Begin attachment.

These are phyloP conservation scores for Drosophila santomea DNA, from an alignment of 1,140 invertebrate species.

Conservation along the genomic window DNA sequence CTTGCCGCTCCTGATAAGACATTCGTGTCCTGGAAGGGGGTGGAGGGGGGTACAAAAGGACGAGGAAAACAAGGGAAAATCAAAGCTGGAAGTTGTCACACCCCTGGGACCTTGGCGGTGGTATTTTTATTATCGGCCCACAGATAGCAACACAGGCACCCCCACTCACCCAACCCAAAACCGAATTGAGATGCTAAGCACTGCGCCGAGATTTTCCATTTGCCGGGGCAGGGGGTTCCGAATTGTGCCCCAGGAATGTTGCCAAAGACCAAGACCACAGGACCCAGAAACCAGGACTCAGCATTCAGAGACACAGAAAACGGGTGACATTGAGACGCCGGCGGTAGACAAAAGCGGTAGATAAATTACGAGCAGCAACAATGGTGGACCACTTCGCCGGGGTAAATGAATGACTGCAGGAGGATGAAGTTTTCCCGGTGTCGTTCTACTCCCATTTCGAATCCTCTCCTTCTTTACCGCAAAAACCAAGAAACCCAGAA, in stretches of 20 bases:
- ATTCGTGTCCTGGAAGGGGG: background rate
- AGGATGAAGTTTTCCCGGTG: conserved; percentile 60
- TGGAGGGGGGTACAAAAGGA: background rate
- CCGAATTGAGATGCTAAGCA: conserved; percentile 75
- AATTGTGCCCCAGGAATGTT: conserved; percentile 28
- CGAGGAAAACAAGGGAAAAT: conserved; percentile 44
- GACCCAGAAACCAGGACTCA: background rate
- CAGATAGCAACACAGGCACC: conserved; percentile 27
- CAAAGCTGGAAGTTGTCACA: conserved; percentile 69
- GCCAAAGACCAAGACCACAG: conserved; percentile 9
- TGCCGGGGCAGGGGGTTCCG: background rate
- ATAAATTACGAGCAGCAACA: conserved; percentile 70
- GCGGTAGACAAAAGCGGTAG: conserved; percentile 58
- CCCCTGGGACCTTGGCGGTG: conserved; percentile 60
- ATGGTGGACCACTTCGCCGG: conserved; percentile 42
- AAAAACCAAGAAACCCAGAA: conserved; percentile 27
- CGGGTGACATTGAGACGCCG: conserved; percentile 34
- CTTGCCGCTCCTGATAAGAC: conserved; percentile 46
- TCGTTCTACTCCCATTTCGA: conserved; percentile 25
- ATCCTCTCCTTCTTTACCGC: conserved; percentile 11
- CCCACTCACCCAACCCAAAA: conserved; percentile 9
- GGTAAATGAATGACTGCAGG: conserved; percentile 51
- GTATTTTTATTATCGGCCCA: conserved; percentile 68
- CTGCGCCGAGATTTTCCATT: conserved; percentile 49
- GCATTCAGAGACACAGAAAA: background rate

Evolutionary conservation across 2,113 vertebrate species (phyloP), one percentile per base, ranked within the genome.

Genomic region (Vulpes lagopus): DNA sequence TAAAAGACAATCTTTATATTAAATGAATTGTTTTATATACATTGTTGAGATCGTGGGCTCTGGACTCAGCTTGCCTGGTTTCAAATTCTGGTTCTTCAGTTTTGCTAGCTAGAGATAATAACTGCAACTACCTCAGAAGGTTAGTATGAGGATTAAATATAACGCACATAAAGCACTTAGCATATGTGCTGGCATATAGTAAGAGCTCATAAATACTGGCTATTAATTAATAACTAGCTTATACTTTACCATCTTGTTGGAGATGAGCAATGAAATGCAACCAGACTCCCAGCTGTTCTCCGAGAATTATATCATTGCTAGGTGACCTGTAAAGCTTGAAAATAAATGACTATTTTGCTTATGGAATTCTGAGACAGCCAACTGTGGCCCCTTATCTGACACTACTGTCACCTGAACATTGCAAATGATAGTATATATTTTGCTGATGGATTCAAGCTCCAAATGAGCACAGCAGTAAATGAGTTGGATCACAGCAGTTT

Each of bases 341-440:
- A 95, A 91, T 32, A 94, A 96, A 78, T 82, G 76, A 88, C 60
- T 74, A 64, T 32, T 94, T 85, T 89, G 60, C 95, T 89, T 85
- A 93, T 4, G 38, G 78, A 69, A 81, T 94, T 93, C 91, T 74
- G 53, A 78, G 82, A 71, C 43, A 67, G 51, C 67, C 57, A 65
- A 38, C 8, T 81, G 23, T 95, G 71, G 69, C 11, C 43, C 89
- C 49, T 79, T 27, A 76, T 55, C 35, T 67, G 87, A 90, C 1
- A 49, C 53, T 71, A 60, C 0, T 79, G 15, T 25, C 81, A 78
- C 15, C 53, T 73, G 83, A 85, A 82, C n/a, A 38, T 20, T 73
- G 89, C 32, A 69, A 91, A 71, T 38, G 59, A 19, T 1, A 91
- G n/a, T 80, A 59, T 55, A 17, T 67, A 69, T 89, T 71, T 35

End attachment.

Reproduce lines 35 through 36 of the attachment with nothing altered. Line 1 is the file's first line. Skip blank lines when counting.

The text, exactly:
- A 38, C 8, T 81, G 23, T 95, G 71, G 69, C 11, C 43, C 89
- C 49, T 79, T 27, A 76, T 55, C 35, T 67, G 87, A 90, C 1